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Minerva Anestesiologica 2003 July-August;69(7-8):625-39


language: English, Italian

Demand and availability of Intensive Care beds. A study based on the data collected at the SUEM 118 Central of Padua from October 1996 to December 2001

Barbieri S., Feltracco P., Michieletto E., Basso I., Spagna A., Giron G.

Department of Pharmacology and Anesthesia “E. Meneghetti” University of Padua, Padua, Italy


Aim. This study aims to evaluate the management of intensive care beds according to the demands received by the SUEM 118 of Padua*.
It has been carried out by examining the reports drawn up by SUEM physicians from October 1996 to December 2001. The study rated the number of patients for whom an admission to the Intensive Care Unit (ICU) was required, according to the specific clinical situation at the moment of the request. A secondary objective was to evaluate if the critically ill patients had been admitted and treated in the most appropriate medical facility.
Methods. The research is based on 7 087 reports concerning a population of adult and pediatric patients for whom an ICU bed was required in the period previously mentioned. For each report, it analyses the following data (keeping them anonymous): date of demand, main pathology and severity of clinical condition, sex and age, provenence and destination.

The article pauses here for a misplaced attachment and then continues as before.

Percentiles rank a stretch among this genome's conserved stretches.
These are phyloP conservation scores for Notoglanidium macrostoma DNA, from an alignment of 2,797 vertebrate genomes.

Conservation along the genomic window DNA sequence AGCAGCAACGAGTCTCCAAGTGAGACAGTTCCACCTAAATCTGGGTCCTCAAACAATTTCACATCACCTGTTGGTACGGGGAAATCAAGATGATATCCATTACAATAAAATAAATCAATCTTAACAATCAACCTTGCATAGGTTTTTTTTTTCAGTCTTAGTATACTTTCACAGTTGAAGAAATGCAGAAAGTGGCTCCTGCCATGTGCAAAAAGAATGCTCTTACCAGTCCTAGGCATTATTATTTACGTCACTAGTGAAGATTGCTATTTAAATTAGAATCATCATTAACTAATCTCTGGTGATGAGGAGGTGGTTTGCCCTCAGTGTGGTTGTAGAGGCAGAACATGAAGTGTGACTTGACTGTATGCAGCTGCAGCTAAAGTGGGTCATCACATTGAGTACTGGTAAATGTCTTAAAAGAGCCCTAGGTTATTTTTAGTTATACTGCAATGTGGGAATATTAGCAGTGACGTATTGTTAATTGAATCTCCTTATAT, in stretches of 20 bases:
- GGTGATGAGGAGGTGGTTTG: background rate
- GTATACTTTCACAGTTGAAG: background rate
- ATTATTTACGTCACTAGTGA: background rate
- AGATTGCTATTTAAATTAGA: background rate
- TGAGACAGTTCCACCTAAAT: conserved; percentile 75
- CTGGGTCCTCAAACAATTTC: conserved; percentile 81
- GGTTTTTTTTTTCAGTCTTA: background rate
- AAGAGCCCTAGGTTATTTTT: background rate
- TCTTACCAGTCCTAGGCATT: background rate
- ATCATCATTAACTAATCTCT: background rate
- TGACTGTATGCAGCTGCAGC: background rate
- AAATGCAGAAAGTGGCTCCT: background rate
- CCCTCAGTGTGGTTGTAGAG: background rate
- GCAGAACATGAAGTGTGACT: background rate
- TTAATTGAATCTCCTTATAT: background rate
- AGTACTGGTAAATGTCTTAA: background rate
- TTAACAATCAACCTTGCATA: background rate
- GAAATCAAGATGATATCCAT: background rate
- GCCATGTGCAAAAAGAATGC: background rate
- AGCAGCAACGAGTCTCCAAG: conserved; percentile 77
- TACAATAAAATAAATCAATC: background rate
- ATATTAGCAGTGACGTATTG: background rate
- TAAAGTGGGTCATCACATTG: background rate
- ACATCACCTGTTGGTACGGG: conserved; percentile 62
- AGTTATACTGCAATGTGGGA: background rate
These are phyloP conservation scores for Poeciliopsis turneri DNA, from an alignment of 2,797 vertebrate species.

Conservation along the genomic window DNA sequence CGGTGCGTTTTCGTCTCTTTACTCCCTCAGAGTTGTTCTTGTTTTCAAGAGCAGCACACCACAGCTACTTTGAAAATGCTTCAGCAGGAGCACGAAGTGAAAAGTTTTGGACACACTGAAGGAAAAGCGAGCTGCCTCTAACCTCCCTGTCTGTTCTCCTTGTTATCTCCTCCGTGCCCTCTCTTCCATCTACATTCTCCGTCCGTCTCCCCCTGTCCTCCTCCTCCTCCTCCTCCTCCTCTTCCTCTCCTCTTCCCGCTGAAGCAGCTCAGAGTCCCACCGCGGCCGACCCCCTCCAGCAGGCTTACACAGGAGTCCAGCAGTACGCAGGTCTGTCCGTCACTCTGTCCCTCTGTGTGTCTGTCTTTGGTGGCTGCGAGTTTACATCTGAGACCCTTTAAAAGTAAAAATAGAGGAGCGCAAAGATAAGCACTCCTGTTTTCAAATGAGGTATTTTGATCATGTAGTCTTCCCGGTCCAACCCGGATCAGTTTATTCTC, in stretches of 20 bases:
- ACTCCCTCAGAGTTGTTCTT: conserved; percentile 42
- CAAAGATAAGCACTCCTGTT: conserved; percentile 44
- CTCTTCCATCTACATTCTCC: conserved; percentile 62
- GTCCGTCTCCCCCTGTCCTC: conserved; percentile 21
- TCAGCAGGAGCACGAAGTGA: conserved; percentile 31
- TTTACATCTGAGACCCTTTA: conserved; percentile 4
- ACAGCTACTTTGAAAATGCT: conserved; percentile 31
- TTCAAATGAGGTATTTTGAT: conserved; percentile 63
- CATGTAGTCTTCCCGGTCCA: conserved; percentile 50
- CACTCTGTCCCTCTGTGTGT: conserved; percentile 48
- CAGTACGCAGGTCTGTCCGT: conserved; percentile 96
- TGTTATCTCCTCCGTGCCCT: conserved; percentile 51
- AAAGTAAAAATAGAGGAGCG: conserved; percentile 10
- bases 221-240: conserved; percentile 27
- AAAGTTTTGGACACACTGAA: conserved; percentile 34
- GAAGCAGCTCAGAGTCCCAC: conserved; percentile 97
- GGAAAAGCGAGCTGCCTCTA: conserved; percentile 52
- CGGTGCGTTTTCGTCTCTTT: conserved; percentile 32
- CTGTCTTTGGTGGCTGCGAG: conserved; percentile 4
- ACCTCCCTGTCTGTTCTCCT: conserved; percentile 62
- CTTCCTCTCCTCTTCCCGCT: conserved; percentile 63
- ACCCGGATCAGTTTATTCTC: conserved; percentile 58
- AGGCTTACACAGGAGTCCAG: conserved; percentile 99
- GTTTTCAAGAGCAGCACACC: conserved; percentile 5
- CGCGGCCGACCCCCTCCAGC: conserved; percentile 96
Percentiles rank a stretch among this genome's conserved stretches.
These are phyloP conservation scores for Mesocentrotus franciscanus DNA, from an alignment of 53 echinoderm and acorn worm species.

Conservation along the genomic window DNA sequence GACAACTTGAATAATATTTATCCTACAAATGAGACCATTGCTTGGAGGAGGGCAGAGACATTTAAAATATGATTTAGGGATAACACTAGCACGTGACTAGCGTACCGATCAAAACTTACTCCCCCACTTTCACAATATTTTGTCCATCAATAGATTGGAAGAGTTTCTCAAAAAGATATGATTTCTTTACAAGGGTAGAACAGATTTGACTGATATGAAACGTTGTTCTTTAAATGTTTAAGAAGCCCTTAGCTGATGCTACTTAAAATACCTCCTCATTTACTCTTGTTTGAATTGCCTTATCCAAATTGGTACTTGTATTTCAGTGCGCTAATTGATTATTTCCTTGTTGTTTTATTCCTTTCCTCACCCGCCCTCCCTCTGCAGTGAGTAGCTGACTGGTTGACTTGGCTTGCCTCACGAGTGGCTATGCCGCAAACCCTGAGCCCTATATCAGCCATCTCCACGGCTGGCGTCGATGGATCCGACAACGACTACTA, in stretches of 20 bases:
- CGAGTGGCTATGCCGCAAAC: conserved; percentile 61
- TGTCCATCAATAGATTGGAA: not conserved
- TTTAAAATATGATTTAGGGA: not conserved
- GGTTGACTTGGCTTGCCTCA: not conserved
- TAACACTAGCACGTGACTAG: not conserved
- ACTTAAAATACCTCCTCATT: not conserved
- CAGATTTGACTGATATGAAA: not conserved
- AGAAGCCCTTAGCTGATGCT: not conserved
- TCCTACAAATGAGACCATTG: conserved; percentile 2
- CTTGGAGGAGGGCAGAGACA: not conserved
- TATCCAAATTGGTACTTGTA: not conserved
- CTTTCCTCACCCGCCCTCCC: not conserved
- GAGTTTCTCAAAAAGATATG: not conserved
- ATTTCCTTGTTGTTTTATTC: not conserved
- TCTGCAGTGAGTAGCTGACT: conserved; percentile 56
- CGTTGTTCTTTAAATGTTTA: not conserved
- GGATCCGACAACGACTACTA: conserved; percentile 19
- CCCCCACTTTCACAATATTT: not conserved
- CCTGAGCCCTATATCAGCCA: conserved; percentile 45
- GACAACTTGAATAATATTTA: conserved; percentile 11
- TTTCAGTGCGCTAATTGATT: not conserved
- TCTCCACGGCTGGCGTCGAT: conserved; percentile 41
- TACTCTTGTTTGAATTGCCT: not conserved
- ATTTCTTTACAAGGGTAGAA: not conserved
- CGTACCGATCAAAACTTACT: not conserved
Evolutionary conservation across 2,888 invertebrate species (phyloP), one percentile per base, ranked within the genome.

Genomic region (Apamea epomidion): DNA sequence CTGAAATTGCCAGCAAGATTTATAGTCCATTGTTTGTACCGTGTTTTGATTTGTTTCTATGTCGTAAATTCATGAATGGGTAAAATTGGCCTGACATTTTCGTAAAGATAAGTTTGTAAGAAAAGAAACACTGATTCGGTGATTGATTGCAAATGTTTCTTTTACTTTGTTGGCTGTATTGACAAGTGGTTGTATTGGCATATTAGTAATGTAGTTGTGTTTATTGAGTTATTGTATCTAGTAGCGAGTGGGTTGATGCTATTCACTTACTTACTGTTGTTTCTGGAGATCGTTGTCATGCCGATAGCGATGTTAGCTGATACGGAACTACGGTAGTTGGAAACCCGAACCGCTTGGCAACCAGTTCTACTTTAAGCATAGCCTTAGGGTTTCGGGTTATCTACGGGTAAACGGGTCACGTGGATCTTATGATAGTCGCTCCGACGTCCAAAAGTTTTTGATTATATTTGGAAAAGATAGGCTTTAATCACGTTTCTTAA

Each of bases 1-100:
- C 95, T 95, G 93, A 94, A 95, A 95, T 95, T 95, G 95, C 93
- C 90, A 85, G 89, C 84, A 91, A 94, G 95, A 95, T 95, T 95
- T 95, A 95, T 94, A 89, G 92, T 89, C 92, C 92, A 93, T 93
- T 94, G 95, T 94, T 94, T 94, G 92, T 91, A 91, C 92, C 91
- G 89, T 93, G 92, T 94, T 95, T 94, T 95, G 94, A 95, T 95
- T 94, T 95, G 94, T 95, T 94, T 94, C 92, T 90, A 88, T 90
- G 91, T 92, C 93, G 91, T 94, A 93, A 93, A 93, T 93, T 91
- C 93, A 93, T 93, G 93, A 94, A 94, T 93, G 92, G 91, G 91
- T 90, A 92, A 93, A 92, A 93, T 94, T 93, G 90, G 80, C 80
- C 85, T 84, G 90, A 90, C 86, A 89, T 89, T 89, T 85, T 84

Results. Even though the number of annual demands for an ICU bed made to SUEM Central 118 has remained unchanged (approximately 1 350 per year), the number of beds made available in the operating rooms of the Hospital of Padua markedly increased. What has been experienced so far, and the data collected in this study has revealed, was that the requests for an intensive treatment for the overall population (hospitalized and non hospitalized) increased disproportionally in relation to the availability of ICU beds. In fact, the total number of hospitalizations in the different ICUs rose steadily year by year (from 3 495 in 1996 to 4 640 in 2001).
Conclusion. The Hospital of Padua is a landmark center for patients who need specialized treatment. It is therefore important to increase the assistance and safety standards of its ICUs. In recent years there has been a great need for specialized ICUs either for more aggressive procedures (neurosurgical, cardiosurgical, respiratory, cardiologic, etc.) or for the increased use of adequate and invasive treatment for advanced diseases. The available resources of ICU beds should be more rationally distributed between the peripheral and the Regional Hospitals, since the activation of an ICU bed in the operating theatre is a valid, transient option.

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